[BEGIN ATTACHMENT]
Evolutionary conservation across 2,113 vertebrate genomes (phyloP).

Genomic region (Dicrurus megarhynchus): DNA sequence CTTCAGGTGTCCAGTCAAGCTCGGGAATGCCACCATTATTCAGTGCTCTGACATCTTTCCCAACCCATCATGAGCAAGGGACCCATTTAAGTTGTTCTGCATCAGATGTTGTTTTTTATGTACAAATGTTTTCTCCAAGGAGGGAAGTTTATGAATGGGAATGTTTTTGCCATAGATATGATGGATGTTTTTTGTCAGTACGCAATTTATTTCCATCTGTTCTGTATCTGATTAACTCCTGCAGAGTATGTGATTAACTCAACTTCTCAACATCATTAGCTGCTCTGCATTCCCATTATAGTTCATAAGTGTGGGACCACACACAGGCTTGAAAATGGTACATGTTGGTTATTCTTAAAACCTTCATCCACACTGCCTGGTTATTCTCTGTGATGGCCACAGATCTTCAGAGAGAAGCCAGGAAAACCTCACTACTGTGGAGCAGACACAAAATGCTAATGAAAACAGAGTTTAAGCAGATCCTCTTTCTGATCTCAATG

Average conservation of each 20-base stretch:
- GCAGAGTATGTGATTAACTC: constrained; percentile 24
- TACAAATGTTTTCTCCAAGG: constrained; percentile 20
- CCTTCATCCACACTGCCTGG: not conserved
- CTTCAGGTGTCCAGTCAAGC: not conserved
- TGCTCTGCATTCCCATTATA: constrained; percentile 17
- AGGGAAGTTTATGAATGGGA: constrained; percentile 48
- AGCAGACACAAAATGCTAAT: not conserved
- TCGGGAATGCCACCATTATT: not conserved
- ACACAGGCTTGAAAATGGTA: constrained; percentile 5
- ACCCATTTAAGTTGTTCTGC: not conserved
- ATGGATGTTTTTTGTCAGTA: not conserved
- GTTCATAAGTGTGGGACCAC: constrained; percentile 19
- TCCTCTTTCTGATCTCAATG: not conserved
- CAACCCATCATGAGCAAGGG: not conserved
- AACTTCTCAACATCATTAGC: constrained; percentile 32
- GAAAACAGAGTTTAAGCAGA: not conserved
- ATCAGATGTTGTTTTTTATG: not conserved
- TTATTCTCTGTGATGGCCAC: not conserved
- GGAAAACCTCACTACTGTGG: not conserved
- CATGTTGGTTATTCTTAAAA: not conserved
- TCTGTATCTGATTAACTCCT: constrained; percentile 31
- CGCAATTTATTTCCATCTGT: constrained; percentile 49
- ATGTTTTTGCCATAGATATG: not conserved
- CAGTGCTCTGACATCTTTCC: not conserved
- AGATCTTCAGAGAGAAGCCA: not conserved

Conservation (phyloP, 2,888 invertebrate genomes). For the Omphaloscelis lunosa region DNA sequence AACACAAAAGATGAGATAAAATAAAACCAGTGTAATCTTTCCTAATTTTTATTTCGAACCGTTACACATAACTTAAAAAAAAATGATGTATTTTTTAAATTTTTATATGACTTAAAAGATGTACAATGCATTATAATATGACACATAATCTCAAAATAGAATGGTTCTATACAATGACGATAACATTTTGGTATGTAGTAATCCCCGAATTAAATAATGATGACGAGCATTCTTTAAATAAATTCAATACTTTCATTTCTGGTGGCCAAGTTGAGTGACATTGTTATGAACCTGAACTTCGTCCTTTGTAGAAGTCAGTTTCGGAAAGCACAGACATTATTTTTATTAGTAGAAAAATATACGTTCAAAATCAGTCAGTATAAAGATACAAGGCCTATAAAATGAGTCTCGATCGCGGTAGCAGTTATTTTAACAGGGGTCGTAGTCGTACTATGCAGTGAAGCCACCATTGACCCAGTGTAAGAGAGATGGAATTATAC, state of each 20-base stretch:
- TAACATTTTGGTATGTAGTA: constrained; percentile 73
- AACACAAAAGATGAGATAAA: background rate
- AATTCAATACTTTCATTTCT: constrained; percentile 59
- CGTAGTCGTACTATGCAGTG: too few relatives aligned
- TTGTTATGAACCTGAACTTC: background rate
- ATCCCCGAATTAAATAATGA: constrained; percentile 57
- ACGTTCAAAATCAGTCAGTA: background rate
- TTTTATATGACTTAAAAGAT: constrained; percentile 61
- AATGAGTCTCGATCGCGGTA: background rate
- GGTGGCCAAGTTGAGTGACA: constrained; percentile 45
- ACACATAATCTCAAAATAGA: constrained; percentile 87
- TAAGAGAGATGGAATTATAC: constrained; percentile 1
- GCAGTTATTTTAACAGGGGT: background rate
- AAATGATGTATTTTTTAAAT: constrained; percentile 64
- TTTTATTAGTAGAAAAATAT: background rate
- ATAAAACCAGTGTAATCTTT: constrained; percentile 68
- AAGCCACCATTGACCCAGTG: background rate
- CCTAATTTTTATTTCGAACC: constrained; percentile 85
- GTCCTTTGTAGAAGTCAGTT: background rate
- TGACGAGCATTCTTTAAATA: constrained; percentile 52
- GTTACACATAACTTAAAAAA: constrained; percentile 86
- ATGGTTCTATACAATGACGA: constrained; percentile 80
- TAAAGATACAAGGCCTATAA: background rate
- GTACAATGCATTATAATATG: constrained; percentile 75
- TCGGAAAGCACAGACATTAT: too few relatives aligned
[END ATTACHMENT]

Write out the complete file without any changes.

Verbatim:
Evolutionary conservation across 2,113 vertebrate genomes (phyloP).

Genomic region (Dicrurus megarhynchus): DNA sequence CTTCAGGTGTCCAGTCAAGCTCGGGAATGCCACCATTATTCAGTGCTCTGACATCTTTCCCAACCCATCATGAGCAAGGGACCCATTTAAGTTGTTCTGCATCAGATGTTGTTTTTTATGTACAAATGTTTTCTCCAAGGAGGGAAGTTTATGAATGGGAATGTTTTTGCCATAGATATGATGGATGTTTTTTGTCAGTACGCAATTTATTTCCATCTGTTCTGTATCTGATTAACTCCTGCAGAGTATGTGATTAACTCAACTTCTCAACATCATTAGCTGCTCTGCATTCCCATTATAGTTCATAAGTGTGGGACCACACACAGGCTTGAAAATGGTACATGTTGGTTATTCTTAAAACCTTCATCCACACTGCCTGGTTATTCTCTGTGATGGCCACAGATCTTCAGAGAGAAGCCAGGAAAACCTCACTACTGTGGAGCAGACACAAAATGCTAATGAAAACAGAGTTTAAGCAGATCCTCTTTCTGATCTCAATG

Average conservation of each 20-base stretch:
- GCAGAGTATGTGATTAACTC: constrained; percentile 24
- TACAAATGTTTTCTCCAAGG: constrained; percentile 20
- CCTTCATCCACACTGCCTGG: not conserved
- CTTCAGGTGTCCAGTCAAGC: not conserved
- TGCTCTGCATTCCCATTATA: constrained; percentile 17
- AGGGAAGTTTATGAATGGGA: constrained; percentile 48
- AGCAGACACAAAATGCTAAT: not conserved
- TCGGGAATGCCACCATTATT: not conserved
- ACACAGGCTTGAAAATGGTA: constrained; percentile 5
- ACCCATTTAAGTTGTTCTGC: not conserved
- ATGGATGTTTTTTGTCAGTA: not conserved
- GTTCATAAGTGTGGGACCAC: constrained; percentile 19
- TCCTCTTTCTGATCTCAATG: not conserved
- CAACCCATCATGAGCAAGGG: not conserved
- AACTTCTCAACATCATTAGC: constrained; percentile 32
- GAAAACAGAGTTTAAGCAGA: not conserved
- ATCAGATGTTGTTTTTTATG: not conserved
- TTATTCTCTGTGATGGCCAC: not conserved
- GGAAAACCTCACTACTGTGG: not conserved
- CATGTTGGTTATTCTTAAAA: not conserved
- TCTGTATCTGATTAACTCCT: constrained; percentile 31
- CGCAATTTATTTCCATCTGT: constrained; percentile 49
- ATGTTTTTGCCATAGATATG: not conserved
- CAGTGCTCTGACATCTTTCC: not conserved
- AGATCTTCAGAGAGAAGCCA: not conserved

Conservation (phyloP, 2,888 invertebrate genomes). For the Omphaloscelis lunosa region DNA sequence AACACAAAAGATGAGATAAAATAAAACCAGTGTAATCTTTCCTAATTTTTATTTCGAACCGTTACACATAACTTAAAAAAAAATGATGTATTTTTTAAATTTTTATATGACTTAAAAGATGTACAATGCATTATAATATGACACATAATCTCAAAATAGAATGGTTCTATACAATGACGATAACATTTTGGTATGTAGTAATCCCCGAATTAAATAATGATGACGAGCATTCTTTAAATAAATTCAATACTTTCATTTCTGGTGGCCAAGTTGAGTGACATTGTTATGAACCTGAACTTCGTCCTTTGTAGAAGTCAGTTTCGGAAAGCACAGACATTATTTTTATTAGTAGAAAAATATACGTTCAAAATCAGTCAGTATAAAGATACAAGGCCTATAAAATGAGTCTCGATCGCGGTAGCAGTTATTTTAACAGGGGTCGTAGTCGTACTATGCAGTGAAGCCACCATTGACCCAGTGTAAGAGAGATGGAATTATAC, state of each 20-base stretch:
- TAACATTTTGGTATGTAGTA: constrained; percentile 73
- AACACAAAAGATGAGATAAA: background rate
- AATTCAATACTTTCATTTCT: constrained; percentile 59
- CGTAGTCGTACTATGCAGTG: too few relatives aligned
- TTGTTATGAACCTGAACTTC: background rate
- ATCCCCGAATTAAATAATGA: constrained; percentile 57
- ACGTTCAAAATCAGTCAGTA: background rate
- TTTTATATGACTTAAAAGAT: constrained; percentile 61
- AATGAGTCTCGATCGCGGTA: background rate
- GGTGGCCAAGTTGAGTGACA: constrained; percentile 45
- ACACATAATCTCAAAATAGA: constrained; percentile 87
- TAAGAGAGATGGAATTATAC: constrained; percentile 1
- GCAGTTATTTTAACAGGGGT: background rate
- AAATGATGTATTTTTTAAAT: constrained; percentile 64
- TTTTATTAGTAGAAAAATAT: background rate
- ATAAAACCAGTGTAATCTTT: constrained; percentile 68
- AAGCCACCATTGACCCAGTG: background rate
- CCTAATTTTTATTTCGAACC: constrained; percentile 85
- GTCCTTTGTAGAAGTCAGTT: background rate
- TGACGAGCATTCTTTAAATA: constrained; percentile 52
- GTTACACATAACTTAAAAAA: constrained; percentile 86
- ATGGTTCTATACAATGACGA: constrained; percentile 80
- TAAAGATACAAGGCCTATAA: background rate
- GTACAATGCATTATAATATG: constrained; percentile 75
- TCGGAAAGCACAGACATTAT: too few relatives aligned